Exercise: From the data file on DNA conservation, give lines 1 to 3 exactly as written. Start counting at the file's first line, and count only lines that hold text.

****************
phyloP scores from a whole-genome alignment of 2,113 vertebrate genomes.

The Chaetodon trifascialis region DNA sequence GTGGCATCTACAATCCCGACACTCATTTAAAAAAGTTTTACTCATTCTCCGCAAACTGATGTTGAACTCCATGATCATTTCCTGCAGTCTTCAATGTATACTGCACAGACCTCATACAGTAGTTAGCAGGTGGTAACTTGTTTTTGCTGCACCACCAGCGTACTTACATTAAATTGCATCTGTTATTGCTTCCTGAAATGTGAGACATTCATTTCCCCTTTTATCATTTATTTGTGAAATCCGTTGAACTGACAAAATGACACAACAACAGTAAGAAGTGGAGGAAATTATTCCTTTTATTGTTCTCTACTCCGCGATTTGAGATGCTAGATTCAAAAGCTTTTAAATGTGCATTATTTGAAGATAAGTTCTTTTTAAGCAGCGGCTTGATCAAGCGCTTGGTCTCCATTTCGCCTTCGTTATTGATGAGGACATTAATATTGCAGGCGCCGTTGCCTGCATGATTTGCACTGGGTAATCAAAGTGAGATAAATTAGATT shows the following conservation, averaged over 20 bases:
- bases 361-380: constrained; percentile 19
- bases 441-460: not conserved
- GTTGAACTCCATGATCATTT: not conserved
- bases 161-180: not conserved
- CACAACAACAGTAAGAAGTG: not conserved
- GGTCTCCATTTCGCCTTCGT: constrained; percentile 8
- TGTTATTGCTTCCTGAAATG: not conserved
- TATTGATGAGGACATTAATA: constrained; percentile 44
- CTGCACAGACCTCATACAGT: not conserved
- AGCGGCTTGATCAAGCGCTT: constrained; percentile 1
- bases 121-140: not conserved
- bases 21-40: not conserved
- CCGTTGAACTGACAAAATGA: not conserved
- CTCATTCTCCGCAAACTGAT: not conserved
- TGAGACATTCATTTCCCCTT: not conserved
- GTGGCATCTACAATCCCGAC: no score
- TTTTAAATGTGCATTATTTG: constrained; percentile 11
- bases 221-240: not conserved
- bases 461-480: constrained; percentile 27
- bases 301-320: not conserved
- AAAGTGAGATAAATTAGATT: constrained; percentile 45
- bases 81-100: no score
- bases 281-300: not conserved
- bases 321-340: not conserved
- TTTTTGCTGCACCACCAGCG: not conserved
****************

phyloP scores from a whole-genome alignment of 2,113 vertebrate genomes.

The Chaetodon trifascialis region DNA sequence GTGGCATCTACAATCCCGACACTCATTTAAAAAAGTTTTACTCATTCTCCGCAAACTGATGTTGAACTCCATGATCATTTCCTGCAGTCTTCAATGTATACTGCACAGACCTCATACAGTAGTTAGCAGGTGGTAACTTGTTTTTGCTGCACCACCAGCGTACTTACATTAAATTGCATCTGTTATTGCTTCCTGAAATGTGAGACATTCATTTCCCCTTTTATCATTTATTTGTGAAATCCGTTGAACTGACAAAATGACACAACAACAGTAAGAAGTGGAGGAAATTATTCCTTTTATTGTTCTCTACTCCGCGATTTGAGATGCTAGATTCAAAAGCTTTTAAATGTGCATTATTTGAAGATAAGTTCTTTTTAAGCAGCGGCTTGATCAAGCGCTTGGTCTCCATTTCGCCTTCGTTATTGATGAGGACATTAATATTGCAGGCGCCGTTGCCTGCATGATTTGCACTGGGTAATCAAAGTGAGATAAATTAGATT shows the following conservation, averaged over 20 bases:
- bases 361-380: constrained; percentile 19